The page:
He was difficult. We were all, to a greater or lesser degree, overgrown kids. When things broke up in '75, Henry Beard told me tiredly he was sick of being everyone's father--including mine--highly intelligent ones, very witty ones, but children, spoiled, annoying children. Maybe that's what it takes to be funny. Reference the fool in Lear.
So Michael O'Donoghue was like that. He was particularly out of control of his emotions. He'd throw tantrums at the drop of a hat. He was insecure, vengeful, and jealous. He was also something of a take-it-to-the-limit comic genius. My fraternity brothers would have totally dug him.
On the first of the National Lampoon Radio Hours, he did an impression of Ed Sullivan--with hatpins having been stuck in his eyes. To properly portray this, he hurled himself around the NatLamp radio studio like a speed freak with St. Vitus Dance, crashing off of whatever was there, screaming horribly. This, you see, is how Ed Sullivan would have acted if he had had hatpins stuck in his eyes. So recklessly did Michael slam himself into physical objects that he sustained multiple injuries, but he had done it for comedy!
Another story: One day Michael's mother called him. She was distraught. She said, "Oh, Michael, your father has lost his toe!" Without a pause no more than a beat, O'Donoghue replied, "Did you look behind the refrigerator?"
A good, longtime friend; she was our token girl. But she was a tough motherfucker and no shrinking violet, and very funny. I took Anne to see Smokey Robinson a couple of years ago. My old pal Robbie has been Smokey's agent and got me the tickets. Smokey was awesome. He's 179 years old and still sexy--the girls gave him many spine-tingling screams. There is no funny punch line to this--we just had a great time. Every Christmas she throws an open house for her many friends and cooks the "ham that am." I will be eating said ham this Christmas.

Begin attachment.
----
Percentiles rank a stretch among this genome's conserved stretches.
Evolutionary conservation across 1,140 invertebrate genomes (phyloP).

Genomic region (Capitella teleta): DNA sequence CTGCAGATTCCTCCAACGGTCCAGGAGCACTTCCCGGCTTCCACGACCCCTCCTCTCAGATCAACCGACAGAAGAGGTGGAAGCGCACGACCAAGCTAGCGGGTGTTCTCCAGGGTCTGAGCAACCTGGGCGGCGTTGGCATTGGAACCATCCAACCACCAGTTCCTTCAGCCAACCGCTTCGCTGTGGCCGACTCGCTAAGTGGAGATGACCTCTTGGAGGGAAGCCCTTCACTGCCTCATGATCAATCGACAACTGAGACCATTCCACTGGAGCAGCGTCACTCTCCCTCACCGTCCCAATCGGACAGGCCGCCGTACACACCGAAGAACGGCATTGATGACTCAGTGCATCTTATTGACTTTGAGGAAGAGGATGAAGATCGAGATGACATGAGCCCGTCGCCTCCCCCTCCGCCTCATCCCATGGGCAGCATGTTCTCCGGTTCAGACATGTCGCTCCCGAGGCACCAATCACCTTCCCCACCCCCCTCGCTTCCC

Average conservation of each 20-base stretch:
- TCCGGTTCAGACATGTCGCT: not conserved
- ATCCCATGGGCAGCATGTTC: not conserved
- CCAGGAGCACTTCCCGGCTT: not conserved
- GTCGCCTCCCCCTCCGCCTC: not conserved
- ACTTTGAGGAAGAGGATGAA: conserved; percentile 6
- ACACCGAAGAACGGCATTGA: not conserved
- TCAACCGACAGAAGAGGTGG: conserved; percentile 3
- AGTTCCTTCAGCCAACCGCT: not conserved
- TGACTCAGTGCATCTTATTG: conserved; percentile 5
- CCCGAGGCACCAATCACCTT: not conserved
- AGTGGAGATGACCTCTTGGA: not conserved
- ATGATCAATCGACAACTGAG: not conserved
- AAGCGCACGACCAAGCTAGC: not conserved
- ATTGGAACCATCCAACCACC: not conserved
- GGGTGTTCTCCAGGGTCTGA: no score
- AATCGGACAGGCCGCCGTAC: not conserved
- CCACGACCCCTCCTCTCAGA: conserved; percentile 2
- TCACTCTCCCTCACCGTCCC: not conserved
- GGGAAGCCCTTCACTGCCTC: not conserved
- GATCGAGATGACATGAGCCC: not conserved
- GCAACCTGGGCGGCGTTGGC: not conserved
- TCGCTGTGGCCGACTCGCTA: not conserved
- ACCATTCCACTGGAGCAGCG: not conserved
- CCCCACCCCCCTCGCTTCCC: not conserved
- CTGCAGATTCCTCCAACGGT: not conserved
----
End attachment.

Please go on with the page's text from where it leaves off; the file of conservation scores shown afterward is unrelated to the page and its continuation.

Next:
Never knew him. I was shy and he never put himself out. We managed to get through four great years at the Lampoon together without speaking a word.
Very funny, very smart, kinda weird. He had an eye that would look off to one side. You'd talk to him and he would regard you with one eye, the other checking out a spot on the ceiling. He is a Cornishman and has that milky skin and blond hair. He did hilarious pieces in the Lampoon about meat. Before him, no one saw how funny meat was. Unfortunately he slept with other guys' girlfriends and pissed people off. At the Lampoon, he was kind of the snake in Eden.
Hendra's masterwork was the production of National Lampoon's Lemmings, a brilliant show that parodied the Woodstock Festival and ran at the Village Gate month after month. It was a screamingly funny show. To place it in time, everyone was doing coke. One of the actresses' boyfriends was a dealer. You could see the cast's eyes pin-wheeling.
John Hughes and I met exactly once. It was a glancing contact and nothing I could enlarge upon. I really like Pretty in Pink, believe it or not, except I wanted Duckie to get the girl.
Met him, too, only glancingly. As he was coming in, I was heading out. Didn't he write some scripts for Deadwood? What an awesome show! He must be some writer.
I liked him. He always made me laugh. He always looked like he'd slept in his clothes.
Well, the standard thing you say about Henry is that he knew everything. And it's true. If you brought up something about gamma rays, he knew more than you did. The big bang theory, the pillow book of Madame Mitsuhana? Crabs? He knew everything. He was tall and skinny and wore the same rumpled sweater and sport coat for weeks at a time. I haven't seen him in a long time, not since Doug Kenney's funeral. He married a friend of mine, writer Gwyneth Cravens.
Do you have a favorite sex symbol?
My sex symbol is my girlfriend, who is hot as can be when in the nude, but whose name I shall not sully by mentioning on a nudity website. Of course, should she give me the go-ahead, I will even send you pictures of her. But don't hold your breath.